Richard F. Gillis, a native of New Jersey, enlisted in the United States Air Force in 1954 after graduation from high school. Upon completion of the aviation cadet program he was commissioned a second lieutenant. He flew the F-86D and F-89 with the 54th Fighter Interceptor Squadron (FIS) at Ellsworth Air Force Base (AFB), South Dakota, and received the Air Defense Command’s “We Point With Pride” award for successfully coping with a serious emergency in the F-89. At Suffolk County AFB, NY, Gillis served as the flight test maintenance officer and wing quality control officer for the 52nd Fighter Interceptor Group flying F-101s deploying during the Cuban Missile Crisis. He flew F-102As with the FIS, at Harmon AFB, Newfoundland, then returned to the F-101 at Charleston AFB, SC, with the 444 FIS as quality control officer and chief functional test pilot. In 1969, he was assigned as and RF-101 reconnaissance pilot with the 363rd Tactical Reconnaissance Wing at Shaw AFB, SC, until departing for Vietnam where he flew RF-101c reconnaissance and test missions while maintaining 16 aircraft for the 45th Tactical Reconnaissance Squadron at Tan Son Nhut Air Base. He flew 100 combat and 170 functional test missions. Gillis returned to the country in 1979, as Air Force advisor to the Texas Air National Guard at Ellington AFB, where he flew F-101s and T-33s with the 147th Fighter Interceptor Group. After serving at Craig AFB, as Chief of Maintenance he became Director of Maintenance Engineering at Air Training Command (ATC) Headquarters, Randolph AFB, TX, and was promoted to colonel. At Wright Patterson, AFB, OH, Colonel Gillis was A-10 Deputy Program Manager for Logistics before becoming Director of Logistics Airlift and Trainer Systems, winning awards for his innovations on the C-17. In 1989, at Robins AFB, GA, he won Best Depot Maintenance as Director of Maintenance, was promoted to brigadier general and vice commander, then returned to Randolph AFB, ATC headquarters as Deputy Chief of Staff, Logistics. He assumed command of the Air Force Acquisitions Logistics Center at Wright-Patterson AFB, having earned his second star. In 1988 Major Gillis returned to Warner Robins Air Logistics Center at Robins AFB as Commander where he reorganized the Center along product lines into a lean, responsive business model, brought in J-Stars, built giant repair hangars and improved infrastructure and environmental conditions in industrial areas, while focusing on quality of life issues and bringing in air shows and the military tattoo event. He was involved with the Museum of Aviation at Robins AFB from its beginnings in 1989, acquiring aircraft, funding and buildings, culminating with the completion of the Eagle Building, prior to his retirement in 1992. During his 38 years of service, Gillis was a command pilot with over 5,500 flying hours. His decorations include the Distinguished Service Medal with oak leaf cluster, Legion of Merit, Meritorious Service Medal with oak leaf cluster, Air Medal with four oak leaf clusters and Air Force Commendation Medal with two oak leaf clusters.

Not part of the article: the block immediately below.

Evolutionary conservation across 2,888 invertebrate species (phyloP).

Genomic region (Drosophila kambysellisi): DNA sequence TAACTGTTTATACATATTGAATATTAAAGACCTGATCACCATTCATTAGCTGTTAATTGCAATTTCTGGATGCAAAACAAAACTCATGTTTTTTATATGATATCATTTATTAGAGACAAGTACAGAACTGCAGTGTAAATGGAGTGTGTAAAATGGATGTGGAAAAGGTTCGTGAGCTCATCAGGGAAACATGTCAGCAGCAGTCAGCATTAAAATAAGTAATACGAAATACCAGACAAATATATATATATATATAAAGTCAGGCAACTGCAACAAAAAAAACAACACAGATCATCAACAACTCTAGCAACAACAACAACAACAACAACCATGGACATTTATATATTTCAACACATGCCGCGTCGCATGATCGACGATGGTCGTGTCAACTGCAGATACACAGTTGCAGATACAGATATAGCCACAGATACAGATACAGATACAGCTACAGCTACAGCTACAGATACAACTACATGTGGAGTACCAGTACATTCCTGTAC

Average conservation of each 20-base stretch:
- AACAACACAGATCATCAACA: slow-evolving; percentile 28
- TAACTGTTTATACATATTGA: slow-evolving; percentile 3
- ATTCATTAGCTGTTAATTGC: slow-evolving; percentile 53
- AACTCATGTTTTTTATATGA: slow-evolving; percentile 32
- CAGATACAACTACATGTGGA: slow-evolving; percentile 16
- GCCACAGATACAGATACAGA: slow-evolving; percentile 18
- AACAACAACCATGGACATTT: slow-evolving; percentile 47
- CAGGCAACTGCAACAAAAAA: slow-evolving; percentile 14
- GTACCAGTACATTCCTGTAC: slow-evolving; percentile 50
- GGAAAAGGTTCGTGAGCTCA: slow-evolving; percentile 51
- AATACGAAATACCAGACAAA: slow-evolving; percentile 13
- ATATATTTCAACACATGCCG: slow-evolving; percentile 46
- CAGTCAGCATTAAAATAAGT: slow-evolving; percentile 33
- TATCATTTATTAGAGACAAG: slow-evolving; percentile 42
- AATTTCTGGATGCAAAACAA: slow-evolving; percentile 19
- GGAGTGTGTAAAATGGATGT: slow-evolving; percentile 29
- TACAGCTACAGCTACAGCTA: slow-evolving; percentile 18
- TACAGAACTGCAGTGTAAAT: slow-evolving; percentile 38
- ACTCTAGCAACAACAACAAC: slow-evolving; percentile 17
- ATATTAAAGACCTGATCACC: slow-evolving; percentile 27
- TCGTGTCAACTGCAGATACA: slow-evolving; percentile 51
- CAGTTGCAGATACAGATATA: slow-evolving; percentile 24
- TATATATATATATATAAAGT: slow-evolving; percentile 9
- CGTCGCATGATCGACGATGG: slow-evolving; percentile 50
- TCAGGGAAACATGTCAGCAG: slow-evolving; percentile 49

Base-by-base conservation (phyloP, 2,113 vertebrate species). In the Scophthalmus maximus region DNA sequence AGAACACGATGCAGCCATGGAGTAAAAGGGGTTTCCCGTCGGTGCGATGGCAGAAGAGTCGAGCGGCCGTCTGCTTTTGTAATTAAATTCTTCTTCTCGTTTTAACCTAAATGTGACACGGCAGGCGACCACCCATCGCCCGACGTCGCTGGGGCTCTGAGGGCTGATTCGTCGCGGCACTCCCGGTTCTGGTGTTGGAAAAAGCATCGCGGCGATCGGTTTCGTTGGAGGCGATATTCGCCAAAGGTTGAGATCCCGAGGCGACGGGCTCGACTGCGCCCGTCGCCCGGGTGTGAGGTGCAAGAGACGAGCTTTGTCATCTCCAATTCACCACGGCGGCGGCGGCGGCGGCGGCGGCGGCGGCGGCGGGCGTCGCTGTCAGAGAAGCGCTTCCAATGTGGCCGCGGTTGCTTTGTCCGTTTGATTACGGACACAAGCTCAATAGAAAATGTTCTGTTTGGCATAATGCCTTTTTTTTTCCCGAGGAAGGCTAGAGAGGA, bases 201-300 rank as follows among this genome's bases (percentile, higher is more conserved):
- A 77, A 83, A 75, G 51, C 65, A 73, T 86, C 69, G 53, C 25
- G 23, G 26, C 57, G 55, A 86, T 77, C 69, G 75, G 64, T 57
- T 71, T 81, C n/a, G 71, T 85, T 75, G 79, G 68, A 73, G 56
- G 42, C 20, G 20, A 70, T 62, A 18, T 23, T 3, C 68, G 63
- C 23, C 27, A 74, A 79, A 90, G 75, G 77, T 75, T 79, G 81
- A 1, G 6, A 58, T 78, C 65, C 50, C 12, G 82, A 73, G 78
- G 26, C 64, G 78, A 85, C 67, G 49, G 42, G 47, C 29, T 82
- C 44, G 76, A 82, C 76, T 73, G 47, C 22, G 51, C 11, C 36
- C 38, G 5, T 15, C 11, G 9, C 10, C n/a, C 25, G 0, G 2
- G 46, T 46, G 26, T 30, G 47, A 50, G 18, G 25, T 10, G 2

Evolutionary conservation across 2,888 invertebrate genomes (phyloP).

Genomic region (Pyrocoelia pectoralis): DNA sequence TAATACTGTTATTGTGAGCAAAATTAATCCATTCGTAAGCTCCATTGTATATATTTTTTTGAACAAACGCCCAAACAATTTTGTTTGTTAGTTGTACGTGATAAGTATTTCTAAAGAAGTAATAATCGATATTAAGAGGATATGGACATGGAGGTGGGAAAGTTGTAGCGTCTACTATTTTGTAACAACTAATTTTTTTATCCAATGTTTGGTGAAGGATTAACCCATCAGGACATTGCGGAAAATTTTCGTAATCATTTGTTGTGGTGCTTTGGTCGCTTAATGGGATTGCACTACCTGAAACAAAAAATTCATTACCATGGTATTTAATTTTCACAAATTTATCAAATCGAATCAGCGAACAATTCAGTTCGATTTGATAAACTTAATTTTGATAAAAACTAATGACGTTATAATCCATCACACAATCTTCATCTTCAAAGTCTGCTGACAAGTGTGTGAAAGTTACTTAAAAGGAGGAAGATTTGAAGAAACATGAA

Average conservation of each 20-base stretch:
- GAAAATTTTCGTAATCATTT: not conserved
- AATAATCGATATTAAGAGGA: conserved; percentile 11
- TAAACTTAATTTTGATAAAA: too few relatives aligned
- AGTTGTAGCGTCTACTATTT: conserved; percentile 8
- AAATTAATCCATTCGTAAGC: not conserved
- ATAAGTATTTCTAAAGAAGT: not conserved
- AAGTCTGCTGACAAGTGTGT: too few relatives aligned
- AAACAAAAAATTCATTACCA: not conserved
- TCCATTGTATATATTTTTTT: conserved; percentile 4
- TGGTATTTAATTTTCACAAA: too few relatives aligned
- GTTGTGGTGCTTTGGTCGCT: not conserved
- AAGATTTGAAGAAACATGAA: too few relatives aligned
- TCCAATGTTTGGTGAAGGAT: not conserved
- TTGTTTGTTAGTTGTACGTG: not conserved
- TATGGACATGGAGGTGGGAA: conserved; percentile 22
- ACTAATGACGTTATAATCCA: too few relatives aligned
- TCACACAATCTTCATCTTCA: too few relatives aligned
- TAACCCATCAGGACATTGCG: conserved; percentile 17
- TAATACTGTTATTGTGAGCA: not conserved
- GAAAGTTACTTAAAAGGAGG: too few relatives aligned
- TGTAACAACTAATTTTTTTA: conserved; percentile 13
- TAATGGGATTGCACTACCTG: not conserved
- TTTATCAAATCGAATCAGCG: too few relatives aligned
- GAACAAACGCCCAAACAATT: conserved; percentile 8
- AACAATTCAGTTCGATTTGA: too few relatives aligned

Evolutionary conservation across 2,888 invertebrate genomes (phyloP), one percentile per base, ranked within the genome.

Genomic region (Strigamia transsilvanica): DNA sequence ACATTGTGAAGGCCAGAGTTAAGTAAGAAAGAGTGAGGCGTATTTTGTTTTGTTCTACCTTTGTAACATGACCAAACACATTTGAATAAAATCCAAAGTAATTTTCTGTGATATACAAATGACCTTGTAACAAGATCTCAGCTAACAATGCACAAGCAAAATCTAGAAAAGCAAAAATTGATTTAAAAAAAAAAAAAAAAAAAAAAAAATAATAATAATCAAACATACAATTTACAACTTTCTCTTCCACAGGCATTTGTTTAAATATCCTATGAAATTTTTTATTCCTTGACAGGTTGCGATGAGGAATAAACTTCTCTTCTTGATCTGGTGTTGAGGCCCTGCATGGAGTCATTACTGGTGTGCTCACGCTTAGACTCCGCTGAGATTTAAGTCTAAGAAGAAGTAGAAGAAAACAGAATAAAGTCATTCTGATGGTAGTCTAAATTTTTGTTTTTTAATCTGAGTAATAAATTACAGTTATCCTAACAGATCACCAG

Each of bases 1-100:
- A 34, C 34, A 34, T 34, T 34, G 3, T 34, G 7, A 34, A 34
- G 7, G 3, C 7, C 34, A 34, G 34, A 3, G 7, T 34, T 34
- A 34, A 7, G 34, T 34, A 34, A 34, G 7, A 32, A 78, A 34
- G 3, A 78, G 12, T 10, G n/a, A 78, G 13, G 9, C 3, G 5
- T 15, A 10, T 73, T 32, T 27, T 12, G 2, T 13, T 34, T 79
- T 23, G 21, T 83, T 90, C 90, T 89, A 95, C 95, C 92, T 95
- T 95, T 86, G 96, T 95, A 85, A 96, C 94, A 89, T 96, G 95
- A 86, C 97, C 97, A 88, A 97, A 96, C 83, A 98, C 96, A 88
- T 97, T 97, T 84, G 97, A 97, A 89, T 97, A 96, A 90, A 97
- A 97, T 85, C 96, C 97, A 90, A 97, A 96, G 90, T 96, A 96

In recognition of his distinguished military contributions to aviation, Major General Richard F. Gillis was enshrined into the Georgia Aviation Hall of Fame on April 29, 2006